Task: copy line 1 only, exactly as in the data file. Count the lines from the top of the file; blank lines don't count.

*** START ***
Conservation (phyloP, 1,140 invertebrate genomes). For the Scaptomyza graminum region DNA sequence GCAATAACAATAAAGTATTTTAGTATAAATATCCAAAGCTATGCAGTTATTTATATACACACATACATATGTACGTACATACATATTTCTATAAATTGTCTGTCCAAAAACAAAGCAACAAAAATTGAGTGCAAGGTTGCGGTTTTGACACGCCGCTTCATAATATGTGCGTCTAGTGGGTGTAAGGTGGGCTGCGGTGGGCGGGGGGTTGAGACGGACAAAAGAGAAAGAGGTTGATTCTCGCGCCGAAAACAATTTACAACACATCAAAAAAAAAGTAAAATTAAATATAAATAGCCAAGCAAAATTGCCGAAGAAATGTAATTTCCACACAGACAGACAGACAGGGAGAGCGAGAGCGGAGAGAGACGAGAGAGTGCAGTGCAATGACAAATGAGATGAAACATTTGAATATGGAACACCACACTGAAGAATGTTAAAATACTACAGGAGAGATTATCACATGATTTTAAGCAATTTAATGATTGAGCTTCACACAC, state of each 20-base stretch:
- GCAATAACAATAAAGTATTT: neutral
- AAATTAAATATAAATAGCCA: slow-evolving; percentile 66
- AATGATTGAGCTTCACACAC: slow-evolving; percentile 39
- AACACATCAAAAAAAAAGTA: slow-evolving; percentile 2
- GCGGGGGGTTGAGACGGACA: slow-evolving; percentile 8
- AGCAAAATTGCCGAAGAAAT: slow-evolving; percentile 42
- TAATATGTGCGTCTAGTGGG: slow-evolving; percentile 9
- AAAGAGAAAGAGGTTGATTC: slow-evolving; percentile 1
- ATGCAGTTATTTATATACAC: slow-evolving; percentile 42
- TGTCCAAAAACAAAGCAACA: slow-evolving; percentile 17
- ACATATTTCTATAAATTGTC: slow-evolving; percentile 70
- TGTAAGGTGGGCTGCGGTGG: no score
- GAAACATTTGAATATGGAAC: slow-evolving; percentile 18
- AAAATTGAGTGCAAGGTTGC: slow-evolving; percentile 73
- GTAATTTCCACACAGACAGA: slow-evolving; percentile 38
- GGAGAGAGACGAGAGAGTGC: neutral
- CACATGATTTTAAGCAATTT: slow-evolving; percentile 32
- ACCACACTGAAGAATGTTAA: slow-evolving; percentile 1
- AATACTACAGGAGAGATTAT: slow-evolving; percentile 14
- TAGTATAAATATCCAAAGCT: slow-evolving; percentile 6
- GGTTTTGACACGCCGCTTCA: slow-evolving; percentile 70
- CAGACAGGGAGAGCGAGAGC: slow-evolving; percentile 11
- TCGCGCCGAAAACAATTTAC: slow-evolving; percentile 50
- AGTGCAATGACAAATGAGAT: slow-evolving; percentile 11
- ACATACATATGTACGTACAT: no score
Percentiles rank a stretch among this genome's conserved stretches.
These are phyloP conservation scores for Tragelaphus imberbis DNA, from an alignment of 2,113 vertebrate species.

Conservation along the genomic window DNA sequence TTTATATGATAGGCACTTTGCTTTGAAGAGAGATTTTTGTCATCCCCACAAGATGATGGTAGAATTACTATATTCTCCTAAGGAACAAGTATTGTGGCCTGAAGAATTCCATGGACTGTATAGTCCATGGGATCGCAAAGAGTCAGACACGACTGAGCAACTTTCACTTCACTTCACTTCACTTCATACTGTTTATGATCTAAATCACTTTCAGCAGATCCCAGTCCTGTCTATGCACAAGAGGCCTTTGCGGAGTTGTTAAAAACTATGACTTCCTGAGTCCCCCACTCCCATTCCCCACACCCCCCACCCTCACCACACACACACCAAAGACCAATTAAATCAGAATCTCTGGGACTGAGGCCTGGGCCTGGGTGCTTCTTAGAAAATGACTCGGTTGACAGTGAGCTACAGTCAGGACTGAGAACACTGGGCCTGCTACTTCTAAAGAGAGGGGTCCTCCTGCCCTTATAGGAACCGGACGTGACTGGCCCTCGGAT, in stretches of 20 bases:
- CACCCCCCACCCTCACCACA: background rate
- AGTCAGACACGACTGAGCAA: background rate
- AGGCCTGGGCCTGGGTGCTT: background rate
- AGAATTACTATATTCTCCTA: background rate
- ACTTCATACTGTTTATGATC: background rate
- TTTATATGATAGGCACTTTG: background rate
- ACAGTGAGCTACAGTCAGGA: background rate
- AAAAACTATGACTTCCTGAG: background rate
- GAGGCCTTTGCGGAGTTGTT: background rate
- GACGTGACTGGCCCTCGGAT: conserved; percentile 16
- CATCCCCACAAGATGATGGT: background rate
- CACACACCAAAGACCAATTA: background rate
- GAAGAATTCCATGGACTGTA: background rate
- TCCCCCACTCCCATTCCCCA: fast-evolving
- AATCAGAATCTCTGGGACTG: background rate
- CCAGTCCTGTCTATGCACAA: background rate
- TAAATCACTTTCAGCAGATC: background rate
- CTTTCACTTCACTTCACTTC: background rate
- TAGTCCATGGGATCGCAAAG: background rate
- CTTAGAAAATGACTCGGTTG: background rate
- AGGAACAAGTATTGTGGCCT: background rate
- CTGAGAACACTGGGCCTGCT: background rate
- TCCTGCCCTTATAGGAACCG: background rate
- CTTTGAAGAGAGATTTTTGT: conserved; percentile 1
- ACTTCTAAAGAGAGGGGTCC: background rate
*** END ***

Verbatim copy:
Conservation (phyloP, 1,140 invertebrate genomes). For the Scaptomyza graminum region DNA sequence GCAATAACAATAAAGTATTTTAGTATAAATATCCAAAGCTATGCAGTTATTTATATACACACATACATATGTACGTACATACATATTTCTATAAATTGTCTGTCCAAAAACAAAGCAACAAAAATTGAGTGCAAGGTTGCGGTTTTGACACGCCGCTTCATAATATGTGCGTCTAGTGGGTGTAAGGTGGGCTGCGGTGGGCGGGGGGTTGAGACGGACAAAAGAGAAAGAGGTTGATTCTCGCGCCGAAAACAATTTACAACACATCAAAAAAAAAGTAAAATTAAATATAAATAGCCAAGCAAAATTGCCGAAGAAATGTAATTTCCACACAGACAGACAGACAGGGAGAGCGAGAGCGGAGAGAGACGAGAGAGTGCAGTGCAATGACAAATGAGATGAAACATTTGAATATGGAACACCACACTGAAGAATGTTAAAATACTACAGGAGAGATTATCACATGATTTTAAGCAATTTAATGATTGAGCTTCACACAC, state of each 20-base stretch: